Poking around the Sundance Film Festival entries, I discovered a particularly intriguing flick I'd like to catch. Ever since "The Bay at Nice" (the Soviet Russian play I was in last month), Russian keeps coming up everywhere. This time in history is fascinating, I can't wait to watch it.
About the Film
- My Perestroika
the Russian term (now used in English) for the political and economic reforms introduced in June 1987 by the Soviet leader Mikhail Gorbachev. Its literal meaning is "restructuring", referring to the restructuring of the Soviet political and economic system.
My Perestroika follows five ordinary Russians living in extraordinary times – from their sheltered Soviet childhood, to the collapse of the Soviet Union during their teenage years, to the constantly shifting political landscape of post-Soviet Russia.
At the center of the film is a family.
Borya and Lyuba are married and have a son, Mark. They are both history teachers at a Moscow school. As we are drawn into the fabric of their everyday lives, we hear stories of two very different Soviet childhoods: Lyuba was a conformist who would salute the TV when the Soviet hymn played, while Borya, living with the consequences of being Jewish, preferred to subvert the system whenever possible.
Their childhood classmates provide their own perspectives.
Andrei has thrived in the new Russian capitalism and has just opened his 17th store of expensive French men’s shirts.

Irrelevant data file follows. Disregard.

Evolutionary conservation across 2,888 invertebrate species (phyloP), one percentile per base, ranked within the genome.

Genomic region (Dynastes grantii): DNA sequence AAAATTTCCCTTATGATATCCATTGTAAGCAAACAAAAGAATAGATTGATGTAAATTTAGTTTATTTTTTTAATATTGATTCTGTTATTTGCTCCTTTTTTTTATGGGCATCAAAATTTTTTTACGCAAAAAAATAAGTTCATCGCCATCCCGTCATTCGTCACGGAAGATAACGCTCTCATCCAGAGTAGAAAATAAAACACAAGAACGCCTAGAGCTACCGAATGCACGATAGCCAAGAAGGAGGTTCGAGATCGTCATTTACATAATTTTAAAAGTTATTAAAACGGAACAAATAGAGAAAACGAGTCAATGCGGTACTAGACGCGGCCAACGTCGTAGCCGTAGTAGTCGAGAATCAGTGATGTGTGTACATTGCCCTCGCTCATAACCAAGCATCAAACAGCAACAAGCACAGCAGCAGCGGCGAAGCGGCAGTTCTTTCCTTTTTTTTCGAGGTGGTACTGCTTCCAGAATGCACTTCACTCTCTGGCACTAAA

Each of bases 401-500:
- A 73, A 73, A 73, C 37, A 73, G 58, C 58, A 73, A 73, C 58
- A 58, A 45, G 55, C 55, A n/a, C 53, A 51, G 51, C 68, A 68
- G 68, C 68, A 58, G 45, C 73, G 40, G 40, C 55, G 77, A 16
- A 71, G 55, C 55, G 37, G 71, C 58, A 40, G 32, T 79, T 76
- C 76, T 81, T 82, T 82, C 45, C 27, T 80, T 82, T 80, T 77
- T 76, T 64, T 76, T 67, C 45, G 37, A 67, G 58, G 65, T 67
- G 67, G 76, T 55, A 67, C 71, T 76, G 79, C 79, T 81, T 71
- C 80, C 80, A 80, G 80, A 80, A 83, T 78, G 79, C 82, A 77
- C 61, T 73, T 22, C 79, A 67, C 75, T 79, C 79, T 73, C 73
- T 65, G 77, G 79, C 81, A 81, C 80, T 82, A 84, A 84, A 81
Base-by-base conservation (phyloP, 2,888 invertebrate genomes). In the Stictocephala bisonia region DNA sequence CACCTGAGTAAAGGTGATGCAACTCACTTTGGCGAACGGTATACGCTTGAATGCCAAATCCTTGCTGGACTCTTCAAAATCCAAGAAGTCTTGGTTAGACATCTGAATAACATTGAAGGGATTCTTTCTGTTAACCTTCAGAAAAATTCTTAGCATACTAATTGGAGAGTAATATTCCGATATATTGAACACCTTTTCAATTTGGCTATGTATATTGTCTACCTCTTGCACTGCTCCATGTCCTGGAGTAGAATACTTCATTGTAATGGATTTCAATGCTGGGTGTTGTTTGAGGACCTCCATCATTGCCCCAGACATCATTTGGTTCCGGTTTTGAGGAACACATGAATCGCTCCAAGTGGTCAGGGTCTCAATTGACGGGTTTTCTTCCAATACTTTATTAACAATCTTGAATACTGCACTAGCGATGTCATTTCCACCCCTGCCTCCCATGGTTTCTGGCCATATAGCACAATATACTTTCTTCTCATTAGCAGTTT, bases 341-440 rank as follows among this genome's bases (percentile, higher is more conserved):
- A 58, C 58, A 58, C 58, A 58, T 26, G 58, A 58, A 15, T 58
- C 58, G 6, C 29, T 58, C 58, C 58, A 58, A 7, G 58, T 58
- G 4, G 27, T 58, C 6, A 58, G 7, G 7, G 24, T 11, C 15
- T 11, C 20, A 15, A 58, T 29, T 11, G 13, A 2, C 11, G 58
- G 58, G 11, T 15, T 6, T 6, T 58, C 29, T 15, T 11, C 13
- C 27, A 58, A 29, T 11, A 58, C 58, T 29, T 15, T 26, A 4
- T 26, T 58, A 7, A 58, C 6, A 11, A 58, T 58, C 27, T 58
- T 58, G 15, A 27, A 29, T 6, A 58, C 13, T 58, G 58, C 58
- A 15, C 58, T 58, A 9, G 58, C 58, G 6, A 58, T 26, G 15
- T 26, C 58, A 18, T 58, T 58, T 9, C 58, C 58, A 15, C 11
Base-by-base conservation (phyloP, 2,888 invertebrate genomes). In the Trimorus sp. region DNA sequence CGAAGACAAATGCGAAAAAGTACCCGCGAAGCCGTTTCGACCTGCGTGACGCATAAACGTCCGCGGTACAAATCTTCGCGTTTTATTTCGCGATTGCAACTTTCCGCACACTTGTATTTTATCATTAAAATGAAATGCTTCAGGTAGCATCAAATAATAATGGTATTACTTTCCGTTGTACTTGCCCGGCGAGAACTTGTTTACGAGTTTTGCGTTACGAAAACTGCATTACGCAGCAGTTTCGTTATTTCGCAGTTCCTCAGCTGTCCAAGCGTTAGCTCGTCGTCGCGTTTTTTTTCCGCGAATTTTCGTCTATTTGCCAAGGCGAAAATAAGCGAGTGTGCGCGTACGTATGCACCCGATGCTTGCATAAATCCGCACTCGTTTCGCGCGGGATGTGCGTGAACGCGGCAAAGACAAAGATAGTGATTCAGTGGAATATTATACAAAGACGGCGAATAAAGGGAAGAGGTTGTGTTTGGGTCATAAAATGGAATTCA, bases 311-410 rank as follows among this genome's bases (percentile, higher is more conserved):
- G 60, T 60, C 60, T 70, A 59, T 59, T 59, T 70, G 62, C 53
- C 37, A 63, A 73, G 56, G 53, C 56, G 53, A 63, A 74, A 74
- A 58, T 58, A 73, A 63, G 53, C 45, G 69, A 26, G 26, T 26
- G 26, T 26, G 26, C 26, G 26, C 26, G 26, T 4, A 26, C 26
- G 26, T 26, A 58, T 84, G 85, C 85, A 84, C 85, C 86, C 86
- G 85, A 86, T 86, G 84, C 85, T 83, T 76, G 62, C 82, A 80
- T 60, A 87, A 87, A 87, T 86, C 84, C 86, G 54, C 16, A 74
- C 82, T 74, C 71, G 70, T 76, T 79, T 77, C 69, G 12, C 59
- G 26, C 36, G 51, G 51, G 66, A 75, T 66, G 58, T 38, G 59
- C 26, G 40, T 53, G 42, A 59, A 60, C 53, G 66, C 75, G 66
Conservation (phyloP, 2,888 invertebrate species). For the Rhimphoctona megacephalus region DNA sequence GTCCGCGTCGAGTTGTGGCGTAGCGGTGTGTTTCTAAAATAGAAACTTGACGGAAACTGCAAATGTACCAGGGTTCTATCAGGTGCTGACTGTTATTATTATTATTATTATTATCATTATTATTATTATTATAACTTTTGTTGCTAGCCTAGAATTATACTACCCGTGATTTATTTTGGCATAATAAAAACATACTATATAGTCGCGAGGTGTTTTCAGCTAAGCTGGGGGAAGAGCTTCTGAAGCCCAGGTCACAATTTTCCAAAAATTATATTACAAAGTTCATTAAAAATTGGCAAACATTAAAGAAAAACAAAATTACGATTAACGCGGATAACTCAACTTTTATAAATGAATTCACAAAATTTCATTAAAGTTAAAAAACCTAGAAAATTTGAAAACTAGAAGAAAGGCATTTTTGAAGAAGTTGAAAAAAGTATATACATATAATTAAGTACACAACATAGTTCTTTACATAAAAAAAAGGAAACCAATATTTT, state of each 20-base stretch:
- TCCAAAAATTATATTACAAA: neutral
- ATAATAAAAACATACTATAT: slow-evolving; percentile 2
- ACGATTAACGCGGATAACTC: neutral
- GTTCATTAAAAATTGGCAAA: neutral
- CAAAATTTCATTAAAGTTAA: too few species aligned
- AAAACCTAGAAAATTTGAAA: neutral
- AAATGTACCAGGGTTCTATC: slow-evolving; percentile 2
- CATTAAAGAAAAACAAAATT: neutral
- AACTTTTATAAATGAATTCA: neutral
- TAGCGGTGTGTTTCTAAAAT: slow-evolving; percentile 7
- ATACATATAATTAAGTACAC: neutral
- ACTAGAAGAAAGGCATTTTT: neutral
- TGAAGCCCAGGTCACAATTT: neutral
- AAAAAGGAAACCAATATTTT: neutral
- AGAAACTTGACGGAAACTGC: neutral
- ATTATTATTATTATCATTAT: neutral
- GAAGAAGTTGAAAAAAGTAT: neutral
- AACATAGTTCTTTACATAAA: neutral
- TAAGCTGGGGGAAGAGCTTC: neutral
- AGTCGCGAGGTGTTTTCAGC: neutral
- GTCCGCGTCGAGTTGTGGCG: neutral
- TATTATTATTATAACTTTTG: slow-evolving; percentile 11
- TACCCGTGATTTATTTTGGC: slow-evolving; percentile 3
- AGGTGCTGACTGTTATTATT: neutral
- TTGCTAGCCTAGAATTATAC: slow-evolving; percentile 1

Olga, the prettiest girl in the class, is a single mother and works for a company that rents out billiard tables to bars and clubs all over Moscow.
Ruslan was a famous Russian punk rock musician who now plays the banjo in the metro for money.
At first glance, in today’s Russia, everything is different from the lives they would have lived in the USSR. They are the invisible “ordinary” people of Moscow – raising their own children in a world they couldn’t have imagined in their wildest dreams.
But have those changes ultimately proved to be only superficial?
In this film, there are no “talking head” historians, no expert witnesses, no omniscient narrator telling viewers how to interpret events. Instead, Borya, Lyuba, Andrei, Olga and Ruslan share their personal stories. They were the last generation of Soviet children brought up behind the Iron Curtain. They take us on a journey through their Soviet childhoods, their youth during the country’s huge changes of Perestroika, and let us into their present-day lives.
The film interweaves their contemporary world with rare home movie footage from the 1970s and ‘80s in the USSR, along with official Soviet propaganda films that surrounded them at the time. Their memories and opinions sometimes complement each other and sometimes contradict each other, but together they paint a complex picture of the challenges, dreams, and disillusionment of this generation in Moscow today.
All the artwork is "Socialist Realism" - the only style the Soviets were allowed to paint.